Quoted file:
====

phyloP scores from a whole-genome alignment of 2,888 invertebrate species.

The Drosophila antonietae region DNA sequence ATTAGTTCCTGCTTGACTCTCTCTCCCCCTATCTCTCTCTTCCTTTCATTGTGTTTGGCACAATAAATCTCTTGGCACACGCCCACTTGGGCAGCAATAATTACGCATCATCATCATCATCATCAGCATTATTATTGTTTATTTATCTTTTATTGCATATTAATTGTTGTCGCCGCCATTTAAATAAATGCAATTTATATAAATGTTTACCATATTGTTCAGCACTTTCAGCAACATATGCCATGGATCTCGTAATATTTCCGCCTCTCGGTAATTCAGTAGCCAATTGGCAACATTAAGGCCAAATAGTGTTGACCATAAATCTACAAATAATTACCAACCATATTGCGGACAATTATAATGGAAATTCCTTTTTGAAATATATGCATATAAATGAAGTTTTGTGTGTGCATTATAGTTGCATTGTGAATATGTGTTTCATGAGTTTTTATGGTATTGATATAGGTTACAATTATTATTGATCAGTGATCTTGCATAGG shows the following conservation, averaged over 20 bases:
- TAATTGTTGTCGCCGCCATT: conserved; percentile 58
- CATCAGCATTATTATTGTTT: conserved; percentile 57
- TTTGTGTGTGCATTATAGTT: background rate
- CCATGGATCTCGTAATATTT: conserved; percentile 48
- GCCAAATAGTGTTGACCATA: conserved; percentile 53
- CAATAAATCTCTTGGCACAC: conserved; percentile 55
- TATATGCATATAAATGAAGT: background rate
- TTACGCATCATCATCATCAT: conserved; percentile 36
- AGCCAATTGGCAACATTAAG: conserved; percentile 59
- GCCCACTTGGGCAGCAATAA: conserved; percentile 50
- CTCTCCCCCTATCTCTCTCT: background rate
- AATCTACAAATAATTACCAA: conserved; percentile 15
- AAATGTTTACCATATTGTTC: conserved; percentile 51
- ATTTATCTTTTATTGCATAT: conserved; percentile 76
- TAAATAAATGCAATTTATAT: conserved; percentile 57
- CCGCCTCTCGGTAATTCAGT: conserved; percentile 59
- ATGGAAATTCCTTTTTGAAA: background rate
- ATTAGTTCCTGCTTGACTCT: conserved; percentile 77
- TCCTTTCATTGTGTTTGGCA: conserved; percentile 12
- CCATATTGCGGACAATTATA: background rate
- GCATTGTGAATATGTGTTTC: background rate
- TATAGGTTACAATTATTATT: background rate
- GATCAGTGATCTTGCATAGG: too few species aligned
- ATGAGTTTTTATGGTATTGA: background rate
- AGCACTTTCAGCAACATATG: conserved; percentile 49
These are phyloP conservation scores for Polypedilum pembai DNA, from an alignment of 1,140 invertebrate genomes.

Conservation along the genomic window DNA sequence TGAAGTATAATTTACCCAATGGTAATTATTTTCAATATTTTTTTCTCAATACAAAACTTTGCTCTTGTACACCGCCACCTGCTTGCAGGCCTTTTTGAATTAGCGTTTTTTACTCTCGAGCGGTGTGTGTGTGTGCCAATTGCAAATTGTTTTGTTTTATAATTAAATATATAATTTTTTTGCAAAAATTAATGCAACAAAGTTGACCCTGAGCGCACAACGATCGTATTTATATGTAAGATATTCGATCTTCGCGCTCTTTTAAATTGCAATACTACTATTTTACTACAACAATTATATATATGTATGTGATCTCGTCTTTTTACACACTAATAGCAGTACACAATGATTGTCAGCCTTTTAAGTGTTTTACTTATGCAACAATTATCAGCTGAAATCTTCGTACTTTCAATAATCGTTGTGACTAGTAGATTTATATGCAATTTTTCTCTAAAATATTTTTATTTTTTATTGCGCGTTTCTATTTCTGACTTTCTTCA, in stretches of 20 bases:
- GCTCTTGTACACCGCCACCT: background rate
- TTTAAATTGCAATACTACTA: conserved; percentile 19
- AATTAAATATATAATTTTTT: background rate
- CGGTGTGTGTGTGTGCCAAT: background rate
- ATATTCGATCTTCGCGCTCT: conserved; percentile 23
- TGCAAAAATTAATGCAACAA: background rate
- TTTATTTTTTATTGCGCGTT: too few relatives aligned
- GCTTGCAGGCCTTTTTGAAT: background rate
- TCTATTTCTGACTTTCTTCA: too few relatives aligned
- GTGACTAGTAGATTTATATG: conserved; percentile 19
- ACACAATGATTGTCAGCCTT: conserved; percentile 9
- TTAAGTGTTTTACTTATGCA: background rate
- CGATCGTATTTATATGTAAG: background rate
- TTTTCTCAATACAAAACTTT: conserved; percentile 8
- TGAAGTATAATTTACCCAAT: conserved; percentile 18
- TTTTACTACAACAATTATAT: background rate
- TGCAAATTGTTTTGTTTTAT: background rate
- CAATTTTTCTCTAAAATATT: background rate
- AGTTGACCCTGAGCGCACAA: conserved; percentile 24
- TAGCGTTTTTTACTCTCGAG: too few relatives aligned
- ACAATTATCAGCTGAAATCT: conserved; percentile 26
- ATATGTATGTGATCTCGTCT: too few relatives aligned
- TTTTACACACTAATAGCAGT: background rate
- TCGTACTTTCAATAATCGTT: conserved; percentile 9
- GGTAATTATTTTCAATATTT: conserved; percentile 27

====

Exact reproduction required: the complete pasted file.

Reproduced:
phyloP scores from a whole-genome alignment of 2,888 invertebrate species.

The Drosophila antonietae region DNA sequence ATTAGTTCCTGCTTGACTCTCTCTCCCCCTATCTCTCTCTTCCTTTCATTGTGTTTGGCACAATAAATCTCTTGGCACACGCCCACTTGGGCAGCAATAATTACGCATCATCATCATCATCATCAGCATTATTATTGTTTATTTATCTTTTATTGCATATTAATTGTTGTCGCCGCCATTTAAATAAATGCAATTTATATAAATGTTTACCATATTGTTCAGCACTTTCAGCAACATATGCCATGGATCTCGTAATATTTCCGCCTCTCGGTAATTCAGTAGCCAATTGGCAACATTAAGGCCAAATAGTGTTGACCATAAATCTACAAATAATTACCAACCATATTGCGGACAATTATAATGGAAATTCCTTTTTGAAATATATGCATATAAATGAAGTTTTGTGTGTGCATTATAGTTGCATTGTGAATATGTGTTTCATGAGTTTTTATGGTATTGATATAGGTTACAATTATTATTGATCAGTGATCTTGCATAGG shows the following conservation, averaged over 20 bases:
- TAATTGTTGTCGCCGCCATT: conserved; percentile 58
- CATCAGCATTATTATTGTTT: conserved; percentile 57
- TTTGTGTGTGCATTATAGTT: background rate
- CCATGGATCTCGTAATATTT: conserved; percentile 48
- GCCAAATAGTGTTGACCATA: conserved; percentile 53
- CAATAAATCTCTTGGCACAC: conserved; percentile 55
- TATATGCATATAAATGAAGT: background rate
- TTACGCATCATCATCATCAT: conserved; percentile 36
- AGCCAATTGGCAACATTAAG: conserved; percentile 59
- GCCCACTTGGGCAGCAATAA: conserved; percentile 50
- CTCTCCCCCTATCTCTCTCT: background rate
- AATCTACAAATAATTACCAA: conserved; percentile 15
- AAATGTTTACCATATTGTTC: conserved; percentile 51
- ATTTATCTTTTATTGCATAT: conserved; percentile 76
- TAAATAAATGCAATTTATAT: conserved; percentile 57
- CCGCCTCTCGGTAATTCAGT: conserved; percentile 59
- ATGGAAATTCCTTTTTGAAA: background rate
- ATTAGTTCCTGCTTGACTCT: conserved; percentile 77
- TCCTTTCATTGTGTTTGGCA: conserved; percentile 12
- CCATATTGCGGACAATTATA: background rate
- GCATTGTGAATATGTGTTTC: background rate
- TATAGGTTACAATTATTATT: background rate
- GATCAGTGATCTTGCATAGG: too few species aligned
- ATGAGTTTTTATGGTATTGA: background rate
- AGCACTTTCAGCAACATATG: conserved; percentile 49
These are phyloP conservation scores for Polypedilum pembai DNA, from an alignment of 1,140 invertebrate genomes.

Conservation along the genomic window DNA sequence TGAAGTATAATTTACCCAATGGTAATTATTTTCAATATTTTTTTCTCAATACAAAACTTTGCTCTTGTACACCGCCACCTGCTTGCAGGCCTTTTTGAATTAGCGTTTTTTACTCTCGAGCGGTGTGTGTGTGTGCCAATTGCAAATTGTTTTGTTTTATAATTAAATATATAATTTTTTTGCAAAAATTAATGCAACAAAGTTGACCCTGAGCGCACAACGATCGTATTTATATGTAAGATATTCGATCTTCGCGCTCTTTTAAATTGCAATACTACTATTTTACTACAACAATTATATATATGTATGTGATCTCGTCTTTTTACACACTAATAGCAGTACACAATGATTGTCAGCCTTTTAAGTGTTTTACTTATGCAACAATTATCAGCTGAAATCTTCGTACTTTCAATAATCGTTGTGACTAGTAGATTTATATGCAATTTTTCTCTAAAATATTTTTATTTTTTATTGCGCGTTTCTATTTCTGACTTTCTTCA, in stretches of 20 bases:
- GCTCTTGTACACCGCCACCT: background rate
- TTTAAATTGCAATACTACTA: conserved; percentile 19
- AATTAAATATATAATTTTTT: background rate
- CGGTGTGTGTGTGTGCCAAT: background rate
- ATATTCGATCTTCGCGCTCT: conserved; percentile 23
- TGCAAAAATTAATGCAACAA: background rate
- TTTATTTTTTATTGCGCGTT: too few relatives aligned
- GCTTGCAGGCCTTTTTGAAT: background rate
- TCTATTTCTGACTTTCTTCA: too few relatives aligned
- GTGACTAGTAGATTTATATG: conserved; percentile 19
- ACACAATGATTGTCAGCCTT: conserved; percentile 9
- TTAAGTGTTTTACTTATGCA: background rate
- CGATCGTATTTATATGTAAG: background rate
- TTTTCTCAATACAAAACTTT: conserved; percentile 8
- TGAAGTATAATTTACCCAAT: conserved; percentile 18
- TTTTACTACAACAATTATAT: background rate
- TGCAAATTGTTTTGTTTTAT: background rate
- CAATTTTTCTCTAAAATATT: background rate
- AGTTGACCCTGAGCGCACAA: conserved; percentile 24
- TAGCGTTTTTTACTCTCGAG: too few relatives aligned
- ACAATTATCAGCTGAAATCT: conserved; percentile 26
- ATATGTATGTGATCTCGTCT: too few relatives aligned
- TTTTACACACTAATAGCAGT: background rate
- TCGTACTTTCAATAATCGTT: conserved; percentile 9
- GGTAATTATTTTCAATATTT: conserved; percentile 27